We’ve talked about the strong likelihood of a cold weather pattern in the eastern states for at least the first part of March based in large part on the “teleconnections” pattern setting up with a negative NAO and positive PNA and there is no reason at all to waiver from that thinking. In fact, the latest computer forecast information is forecasting a persistently colder-than-normal pattern in much of the central and eastern US right into mid-March and this could actually become the coldest March in several years in some parts of the country.
What about chances for snow in the snow-starved Mid-Atlantic? The second half of this week will feature enough instability and (marginally) cold air that snow showers are possible at just about any time in the Mid-Atlantic, but perhaps a more serious threat for snow comes during the middle of next week (Wed., March 6th or so) as a wave of low pressure likely moves out of the Midwest towards the Mid-Atlantic coast. Both today’s Euro and GFS Ensemble model runs indicate such a threat exists for the middle of next week and there might even be another threat following that in another 3 or 4 days (March 10th or so).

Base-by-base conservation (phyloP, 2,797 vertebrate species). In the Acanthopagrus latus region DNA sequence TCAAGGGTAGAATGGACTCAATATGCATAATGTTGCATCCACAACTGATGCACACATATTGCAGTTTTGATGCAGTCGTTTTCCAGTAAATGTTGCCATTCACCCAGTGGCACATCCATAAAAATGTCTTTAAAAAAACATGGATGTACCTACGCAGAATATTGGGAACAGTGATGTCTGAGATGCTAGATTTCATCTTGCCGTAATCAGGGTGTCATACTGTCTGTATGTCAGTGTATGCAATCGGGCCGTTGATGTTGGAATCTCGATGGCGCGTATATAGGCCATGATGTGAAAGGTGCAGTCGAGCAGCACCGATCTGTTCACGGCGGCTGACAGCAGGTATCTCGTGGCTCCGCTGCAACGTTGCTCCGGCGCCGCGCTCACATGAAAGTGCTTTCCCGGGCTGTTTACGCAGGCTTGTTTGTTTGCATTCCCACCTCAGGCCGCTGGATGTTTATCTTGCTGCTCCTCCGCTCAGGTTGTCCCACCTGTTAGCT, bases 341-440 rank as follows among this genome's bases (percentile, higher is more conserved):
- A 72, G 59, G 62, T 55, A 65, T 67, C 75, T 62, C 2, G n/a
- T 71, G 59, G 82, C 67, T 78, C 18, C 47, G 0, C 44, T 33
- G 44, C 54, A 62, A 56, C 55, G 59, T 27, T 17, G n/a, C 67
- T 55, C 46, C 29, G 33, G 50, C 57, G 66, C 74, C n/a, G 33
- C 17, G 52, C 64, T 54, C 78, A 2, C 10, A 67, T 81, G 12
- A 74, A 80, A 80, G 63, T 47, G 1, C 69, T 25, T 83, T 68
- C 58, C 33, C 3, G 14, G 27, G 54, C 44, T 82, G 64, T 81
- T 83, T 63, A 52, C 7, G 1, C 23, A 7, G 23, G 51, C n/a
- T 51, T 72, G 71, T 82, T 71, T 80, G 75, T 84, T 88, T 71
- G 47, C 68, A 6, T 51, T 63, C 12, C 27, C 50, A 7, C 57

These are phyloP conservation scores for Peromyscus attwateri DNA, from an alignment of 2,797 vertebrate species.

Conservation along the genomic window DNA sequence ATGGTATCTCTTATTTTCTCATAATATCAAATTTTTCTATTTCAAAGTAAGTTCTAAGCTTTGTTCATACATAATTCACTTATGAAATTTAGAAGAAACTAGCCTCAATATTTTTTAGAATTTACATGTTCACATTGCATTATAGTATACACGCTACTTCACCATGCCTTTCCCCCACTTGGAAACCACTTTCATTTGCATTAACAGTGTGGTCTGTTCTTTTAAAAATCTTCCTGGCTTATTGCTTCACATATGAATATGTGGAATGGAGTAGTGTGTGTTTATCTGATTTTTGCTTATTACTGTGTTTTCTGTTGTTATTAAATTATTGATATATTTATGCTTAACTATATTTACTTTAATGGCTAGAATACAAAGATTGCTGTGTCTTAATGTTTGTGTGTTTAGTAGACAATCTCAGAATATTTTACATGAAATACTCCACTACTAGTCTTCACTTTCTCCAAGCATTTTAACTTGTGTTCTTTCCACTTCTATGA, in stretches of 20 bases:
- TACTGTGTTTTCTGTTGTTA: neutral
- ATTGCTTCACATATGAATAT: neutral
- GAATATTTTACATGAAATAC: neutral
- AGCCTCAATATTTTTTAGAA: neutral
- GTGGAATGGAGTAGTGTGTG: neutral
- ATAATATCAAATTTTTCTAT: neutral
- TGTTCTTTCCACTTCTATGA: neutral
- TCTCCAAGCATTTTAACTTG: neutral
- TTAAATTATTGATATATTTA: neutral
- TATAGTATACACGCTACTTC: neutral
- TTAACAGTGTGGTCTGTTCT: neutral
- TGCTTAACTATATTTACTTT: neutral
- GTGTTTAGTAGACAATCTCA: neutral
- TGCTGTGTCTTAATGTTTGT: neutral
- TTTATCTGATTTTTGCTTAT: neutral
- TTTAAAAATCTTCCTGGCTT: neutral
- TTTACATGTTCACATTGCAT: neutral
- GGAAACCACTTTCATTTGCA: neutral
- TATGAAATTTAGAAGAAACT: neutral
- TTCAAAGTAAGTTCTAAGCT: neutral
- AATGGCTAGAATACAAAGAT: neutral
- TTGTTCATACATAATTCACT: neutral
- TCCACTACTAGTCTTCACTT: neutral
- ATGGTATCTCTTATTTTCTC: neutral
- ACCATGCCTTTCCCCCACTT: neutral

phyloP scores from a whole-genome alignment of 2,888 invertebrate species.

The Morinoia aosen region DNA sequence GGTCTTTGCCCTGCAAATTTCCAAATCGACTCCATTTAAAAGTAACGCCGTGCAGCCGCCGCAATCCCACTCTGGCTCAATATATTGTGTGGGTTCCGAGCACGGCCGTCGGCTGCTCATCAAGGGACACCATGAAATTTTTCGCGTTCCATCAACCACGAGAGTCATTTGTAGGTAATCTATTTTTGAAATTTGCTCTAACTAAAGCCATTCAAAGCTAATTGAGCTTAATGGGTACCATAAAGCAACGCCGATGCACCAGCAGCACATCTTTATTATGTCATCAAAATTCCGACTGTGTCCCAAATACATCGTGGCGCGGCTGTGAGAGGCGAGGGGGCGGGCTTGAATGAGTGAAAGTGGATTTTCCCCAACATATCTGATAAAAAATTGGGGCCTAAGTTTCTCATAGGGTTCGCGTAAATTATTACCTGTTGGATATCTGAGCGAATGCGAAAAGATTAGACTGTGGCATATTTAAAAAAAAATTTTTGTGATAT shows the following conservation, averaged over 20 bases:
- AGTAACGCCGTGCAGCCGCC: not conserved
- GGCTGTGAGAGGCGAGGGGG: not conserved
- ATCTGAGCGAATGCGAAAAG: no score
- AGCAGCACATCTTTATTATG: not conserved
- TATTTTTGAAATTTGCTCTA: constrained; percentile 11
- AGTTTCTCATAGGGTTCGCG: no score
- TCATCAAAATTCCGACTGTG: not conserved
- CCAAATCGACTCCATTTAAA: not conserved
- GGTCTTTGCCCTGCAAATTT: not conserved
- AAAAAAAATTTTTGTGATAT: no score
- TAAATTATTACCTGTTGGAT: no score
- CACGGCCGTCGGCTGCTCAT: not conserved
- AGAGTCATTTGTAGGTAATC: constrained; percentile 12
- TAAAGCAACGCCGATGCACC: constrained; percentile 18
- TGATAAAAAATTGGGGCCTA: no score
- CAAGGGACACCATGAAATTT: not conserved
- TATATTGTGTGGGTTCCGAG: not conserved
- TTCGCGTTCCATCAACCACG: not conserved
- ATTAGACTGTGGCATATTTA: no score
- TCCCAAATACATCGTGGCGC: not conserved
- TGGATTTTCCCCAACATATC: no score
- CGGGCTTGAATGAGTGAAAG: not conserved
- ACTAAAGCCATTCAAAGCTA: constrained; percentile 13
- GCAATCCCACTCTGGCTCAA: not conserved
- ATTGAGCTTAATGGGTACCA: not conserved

We’ll continue to both monitor possibilities here at thesiweather.com over the next several days. Bottom line, for now the cold pattern looks quite certain into early March, and snow threats continue to exist.